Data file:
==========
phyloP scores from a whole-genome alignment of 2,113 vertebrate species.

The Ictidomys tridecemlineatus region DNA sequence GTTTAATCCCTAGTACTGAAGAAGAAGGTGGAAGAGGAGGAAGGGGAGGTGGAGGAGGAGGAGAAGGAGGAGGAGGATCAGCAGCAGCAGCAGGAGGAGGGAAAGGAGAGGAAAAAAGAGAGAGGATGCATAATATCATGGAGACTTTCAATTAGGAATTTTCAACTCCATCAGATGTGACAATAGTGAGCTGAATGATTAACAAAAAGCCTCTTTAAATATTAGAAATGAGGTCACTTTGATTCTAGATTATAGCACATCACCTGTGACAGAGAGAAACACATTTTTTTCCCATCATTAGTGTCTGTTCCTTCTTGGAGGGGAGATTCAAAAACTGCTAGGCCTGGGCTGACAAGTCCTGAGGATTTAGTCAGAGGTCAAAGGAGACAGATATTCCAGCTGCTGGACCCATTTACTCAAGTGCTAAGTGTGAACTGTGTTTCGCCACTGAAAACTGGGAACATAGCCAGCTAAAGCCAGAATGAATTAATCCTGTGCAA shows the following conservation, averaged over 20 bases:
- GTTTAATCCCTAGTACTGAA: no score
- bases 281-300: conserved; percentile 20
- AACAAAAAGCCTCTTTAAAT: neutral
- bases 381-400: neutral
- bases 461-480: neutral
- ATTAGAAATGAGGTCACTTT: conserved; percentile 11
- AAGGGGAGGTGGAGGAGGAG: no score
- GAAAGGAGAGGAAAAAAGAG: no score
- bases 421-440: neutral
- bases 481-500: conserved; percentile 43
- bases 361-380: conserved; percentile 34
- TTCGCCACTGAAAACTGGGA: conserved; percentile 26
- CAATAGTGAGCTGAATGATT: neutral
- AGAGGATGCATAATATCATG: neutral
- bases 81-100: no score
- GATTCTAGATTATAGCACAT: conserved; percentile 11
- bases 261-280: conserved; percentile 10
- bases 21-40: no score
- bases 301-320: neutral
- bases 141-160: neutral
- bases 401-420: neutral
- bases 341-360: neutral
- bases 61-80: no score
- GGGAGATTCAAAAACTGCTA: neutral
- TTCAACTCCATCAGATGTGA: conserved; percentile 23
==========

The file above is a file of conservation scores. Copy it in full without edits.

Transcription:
phyloP scores from a whole-genome alignment of 2,113 vertebrate species.

The Ictidomys tridecemlineatus region DNA sequence GTTTAATCCCTAGTACTGAAGAAGAAGGTGGAAGAGGAGGAAGGGGAGGTGGAGGAGGAGGAGAAGGAGGAGGAGGATCAGCAGCAGCAGCAGGAGGAGGGAAAGGAGAGGAAAAAAGAGAGAGGATGCATAATATCATGGAGACTTTCAATTAGGAATTTTCAACTCCATCAGATGTGACAATAGTGAGCTGAATGATTAACAAAAAGCCTCTTTAAATATTAGAAATGAGGTCACTTTGATTCTAGATTATAGCACATCACCTGTGACAGAGAGAAACACATTTTTTTCCCATCATTAGTGTCTGTTCCTTCTTGGAGGGGAGATTCAAAAACTGCTAGGCCTGGGCTGACAAGTCCTGAGGATTTAGTCAGAGGTCAAAGGAGACAGATATTCCAGCTGCTGGACCCATTTACTCAAGTGCTAAGTGTGAACTGTGTTTCGCCACTGAAAACTGGGAACATAGCCAGCTAAAGCCAGAATGAATTAATCCTGTGCAA shows the following conservation, averaged over 20 bases:
- GTTTAATCCCTAGTACTGAA: no score
- bases 281-300: conserved; percentile 20
- AACAAAAAGCCTCTTTAAAT: neutral
- bases 381-400: neutral
- bases 461-480: neutral
- ATTAGAAATGAGGTCACTTT: conserved; percentile 11
- AAGGGGAGGTGGAGGAGGAG: no score
- GAAAGGAGAGGAAAAAAGAG: no score
- bases 421-440: neutral
- bases 481-500: conserved; percentile 43
- bases 361-380: conserved; percentile 34
- TTCGCCACTGAAAACTGGGA: conserved; percentile 26
- CAATAGTGAGCTGAATGATT: neutral
- AGAGGATGCATAATATCATG: neutral
- bases 81-100: no score
- GATTCTAGATTATAGCACAT: conserved; percentile 11
- bases 261-280: conserved; percentile 10
- bases 21-40: no score
- bases 301-320: neutral
- bases 141-160: neutral
- bases 401-420: neutral
- bases 341-360: neutral
- bases 61-80: no score
- GGGAGATTCAAAAACTGCTA: neutral
- TTCAACTCCATCAGATGTGA: conserved; percentile 23